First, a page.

Where art thou, Eve? Experiences laying traps for Internet eavesdroppers


Tavish Vaidya, Eric Burger, Micah Sherr, and Clay Shields, Georgetown University


This paper describes a set of experiments we conducted to answer the question: just how prevalent is Internet interception? That is, if we sent our most sensitive information (bank information, passwords, etc.) in the clear, should we expect to regret it?

For a little over a year, we sent different types of Internet traffic over unencrypted channels between multiple clients and servers located at geographically diverse locations around the globe. Our messages contained seemingly sensitive and valuable information, including login credentials for banking sites, password reset links, etc. In total, we found no instances in which our information was acted upon by an eavesdropper.

This paper details the numerous challenges— technical, legal, and ethical—of setting up and maintaining a year-long, large-scale honeytrap. We discuss some fundamental limitations of such an experiment, and argue why our results should not be misinterpreted to suggest that message encryption is gratuitous.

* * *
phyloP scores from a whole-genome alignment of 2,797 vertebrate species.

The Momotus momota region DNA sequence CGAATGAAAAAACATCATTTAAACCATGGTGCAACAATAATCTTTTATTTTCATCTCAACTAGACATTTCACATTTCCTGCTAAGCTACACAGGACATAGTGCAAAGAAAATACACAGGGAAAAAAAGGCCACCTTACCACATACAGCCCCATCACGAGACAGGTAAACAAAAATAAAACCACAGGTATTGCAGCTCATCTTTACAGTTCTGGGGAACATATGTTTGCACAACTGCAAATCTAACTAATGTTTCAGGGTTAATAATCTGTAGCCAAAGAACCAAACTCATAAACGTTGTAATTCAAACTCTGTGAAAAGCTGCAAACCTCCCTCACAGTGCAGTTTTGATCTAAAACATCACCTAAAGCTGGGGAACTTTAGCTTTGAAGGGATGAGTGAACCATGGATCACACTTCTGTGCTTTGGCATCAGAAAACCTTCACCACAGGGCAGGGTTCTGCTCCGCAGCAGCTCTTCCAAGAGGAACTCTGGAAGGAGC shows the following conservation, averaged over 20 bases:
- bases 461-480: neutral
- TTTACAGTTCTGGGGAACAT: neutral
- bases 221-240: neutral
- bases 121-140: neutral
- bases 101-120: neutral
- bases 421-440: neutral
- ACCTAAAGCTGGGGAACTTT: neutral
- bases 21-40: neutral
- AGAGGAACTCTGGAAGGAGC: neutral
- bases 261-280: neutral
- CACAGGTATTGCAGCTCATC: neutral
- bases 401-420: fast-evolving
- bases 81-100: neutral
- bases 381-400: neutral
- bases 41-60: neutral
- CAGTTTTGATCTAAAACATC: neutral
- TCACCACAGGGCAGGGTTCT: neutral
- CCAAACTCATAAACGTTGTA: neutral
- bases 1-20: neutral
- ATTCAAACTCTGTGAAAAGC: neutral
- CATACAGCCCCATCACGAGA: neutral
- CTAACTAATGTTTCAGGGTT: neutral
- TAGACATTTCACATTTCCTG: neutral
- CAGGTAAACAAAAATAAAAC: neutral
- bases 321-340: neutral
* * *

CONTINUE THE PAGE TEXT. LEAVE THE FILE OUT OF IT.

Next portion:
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@inproceedings {205857,
author = {Tavish Vaidya and Eric Burger and Micah Sherr and Clay Shields},
title = {Where art thou, Eve? Experiences laying traps for Internet eavesdroppers },
booktitle = {10th USENIX Workshop on Cyber Security Experimentation and Test (CSET 17)},
year = {2017},
address = {Vancouver, BC},
url = {https://www.usenix.org/conference/cset17/workshop-program/presentation/vaidya},
publisher = {USENIX Association},
month = aug